I’ve been making a lot of mistakes lately. They range from mistakes in judgement, like not painting my daughter’s bedroom the exact shade of lemon yellow that she wanted (I tried four colors before giving up), or forgetting to equally disperse summer time chores and getting accused of not making everything “fair,” or simply buying the wrong sized shoes for back to school shopping (I don’t get brownie points for doing my shopping early). When it comes to food, however, the mistakes have so far been delicious and this time my Cherry Clafoutis is proof of that.
Mistake #1—Not getting my act together fast enough to use the wholesome, locally source cherries I purchased from the farmer’s market. I purchased a bag weeks ago. I threw out that bag on Friday. I misjudged the amount of “free time” I would have to make and blog it, in part because I was painting my daughter’s room and making different mistakes there. Instead, I opted for commercially grown, mass marketed, store-purchased cherries.
(They were just as good.)
Mistake #2—Not being authentic. Ideally, Cherry Clafoutis has a slightly almond taste. Supposedly, you can get this by leaving the pit as it gives off a slightly almondy flavor. Some purists say this is the true French way to serve it, because it forces you to eat slowly and carefully thus you can truly enjoy the food. As someone who prefers to have my teeth intact and wants to avoid paying unnecessary dental bills, I willingly made this mistake, taking the extra 15 minutes to pit those cherries, and using a bit of almond extract instead.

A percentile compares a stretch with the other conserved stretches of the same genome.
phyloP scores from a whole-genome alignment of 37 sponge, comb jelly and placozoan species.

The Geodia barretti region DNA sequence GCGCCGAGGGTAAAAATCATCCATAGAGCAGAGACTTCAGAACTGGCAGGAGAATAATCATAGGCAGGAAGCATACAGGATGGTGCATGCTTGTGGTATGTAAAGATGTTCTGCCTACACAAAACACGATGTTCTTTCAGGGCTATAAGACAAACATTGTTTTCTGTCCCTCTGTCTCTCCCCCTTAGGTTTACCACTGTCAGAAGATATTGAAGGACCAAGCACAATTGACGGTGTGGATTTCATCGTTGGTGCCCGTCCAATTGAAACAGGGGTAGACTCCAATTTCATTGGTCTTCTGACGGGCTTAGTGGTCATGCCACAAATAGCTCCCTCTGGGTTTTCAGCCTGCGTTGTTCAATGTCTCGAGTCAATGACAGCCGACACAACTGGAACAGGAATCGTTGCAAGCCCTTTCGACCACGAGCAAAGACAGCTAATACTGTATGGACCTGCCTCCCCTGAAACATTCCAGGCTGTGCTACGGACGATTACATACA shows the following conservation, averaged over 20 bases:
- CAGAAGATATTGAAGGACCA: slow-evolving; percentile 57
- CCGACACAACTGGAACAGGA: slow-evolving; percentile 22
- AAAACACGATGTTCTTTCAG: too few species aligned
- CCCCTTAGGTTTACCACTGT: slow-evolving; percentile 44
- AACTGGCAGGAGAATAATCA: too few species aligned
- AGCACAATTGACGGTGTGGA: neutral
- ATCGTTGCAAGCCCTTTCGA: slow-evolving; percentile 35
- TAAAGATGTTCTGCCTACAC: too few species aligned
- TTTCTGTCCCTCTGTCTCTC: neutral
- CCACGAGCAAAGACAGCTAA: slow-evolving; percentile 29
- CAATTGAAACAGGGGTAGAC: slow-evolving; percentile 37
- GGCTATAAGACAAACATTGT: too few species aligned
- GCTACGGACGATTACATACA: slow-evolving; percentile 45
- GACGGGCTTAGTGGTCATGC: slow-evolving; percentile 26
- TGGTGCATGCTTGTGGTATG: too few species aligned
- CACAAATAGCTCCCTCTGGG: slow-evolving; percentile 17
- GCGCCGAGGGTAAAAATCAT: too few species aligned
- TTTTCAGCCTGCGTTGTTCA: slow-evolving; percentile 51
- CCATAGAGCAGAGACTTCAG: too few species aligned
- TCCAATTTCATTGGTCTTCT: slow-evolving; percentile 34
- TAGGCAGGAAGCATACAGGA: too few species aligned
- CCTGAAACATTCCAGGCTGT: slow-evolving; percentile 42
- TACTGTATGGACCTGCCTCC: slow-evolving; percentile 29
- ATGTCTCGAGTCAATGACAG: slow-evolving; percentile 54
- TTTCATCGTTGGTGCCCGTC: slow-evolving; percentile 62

(It may not be authentic, but I’m happy to report that after enjoying American-sized portions, my choppers are still working. And, my little helper liked being delegated this particular task. )
Mistake #3—Not double-checking the amount of cherries needed. The store-bought cherries came in a bag that I assumed was about 1 pound. I think it may have been closer to 1 1/2 to 2 pounds, which was fine for my skillet, as it fit the bottom perfectly. It threw the cherry-to-batter ratio off, however, so I ended up with a really fruity clafoutis that leaked cherry juice everywhere.
(“Too many cherries!” said no one ever.)
Mistake #4—Adding the sugar too early. I should have added it when the clafoutis was almost finished, so that the top would have more of a sugary crust.
(No one noticed.)
And so, after baking the required 45 minutes and checking for doneness by inserting a knife to make sure it came out clean, I made my last—and biggest—mistake.
Mistake #5—Waiting too long to eat it. When it first came out, the Cherry Clafoutis was light and bubbling and bursting with cherry goodness. Having no experience working with custard-type dishes, I thought it might be better to let it set and serve it at room temperature. Instead, it deflated by the time I enjoyed it. And I tortured myself by waiting.
Cherry clafoutis is suppose to be a rustic dish, so it didn’t surprise me that I couldn’t get a neat slice. It sorta slipped and fell onto my plate in a juicy mess. Despite all the mistakes that were made, it still was the perfect, light summertime dessert filled with fruity cherry flavor. Custardy and dense, each bite filled with cherries that filled it with natural sweetness.
Oscar Wilde once said, “Experience is simply the name we give our mistakes.” If that’s true, it means next summer, I’m making plans that give me enough time away from my kids.
It also means I’m a Cherry Clafoutis expert.
- softened butter for preparing the baking dish
- 1 pound sweet (Bing) cherries, pitted
- 3 large eggs, room temperature
- ½ cup all-purpose flour
- 1 tsp vanilla extract
- ⅛ tsp almond extract
- ½ cup plus 3 tablespoons granulated sugar
- 1⅓ cup milk
- Preheat the oven to 375 degrees.
- Smear a 2-quart shallow baking dish liberally with butter. (I used a 10-inch skillet).
- Stem and pit the cherries. Lay them in a single layer in the baking dish.
- Use a blender to mix together the rest of the ingredients (flour, extracts, sugar, milk), for about 20 seconds until smooth.
- Pour the batter over the cherries. Sprinkle the top with the 3 tablespoons of sugar.
- Bake the clafoutis for 45 minutes or until the custard is just set. Check by poking with a knife in the center (It should come out clean).
Recipe from David Lebovitz.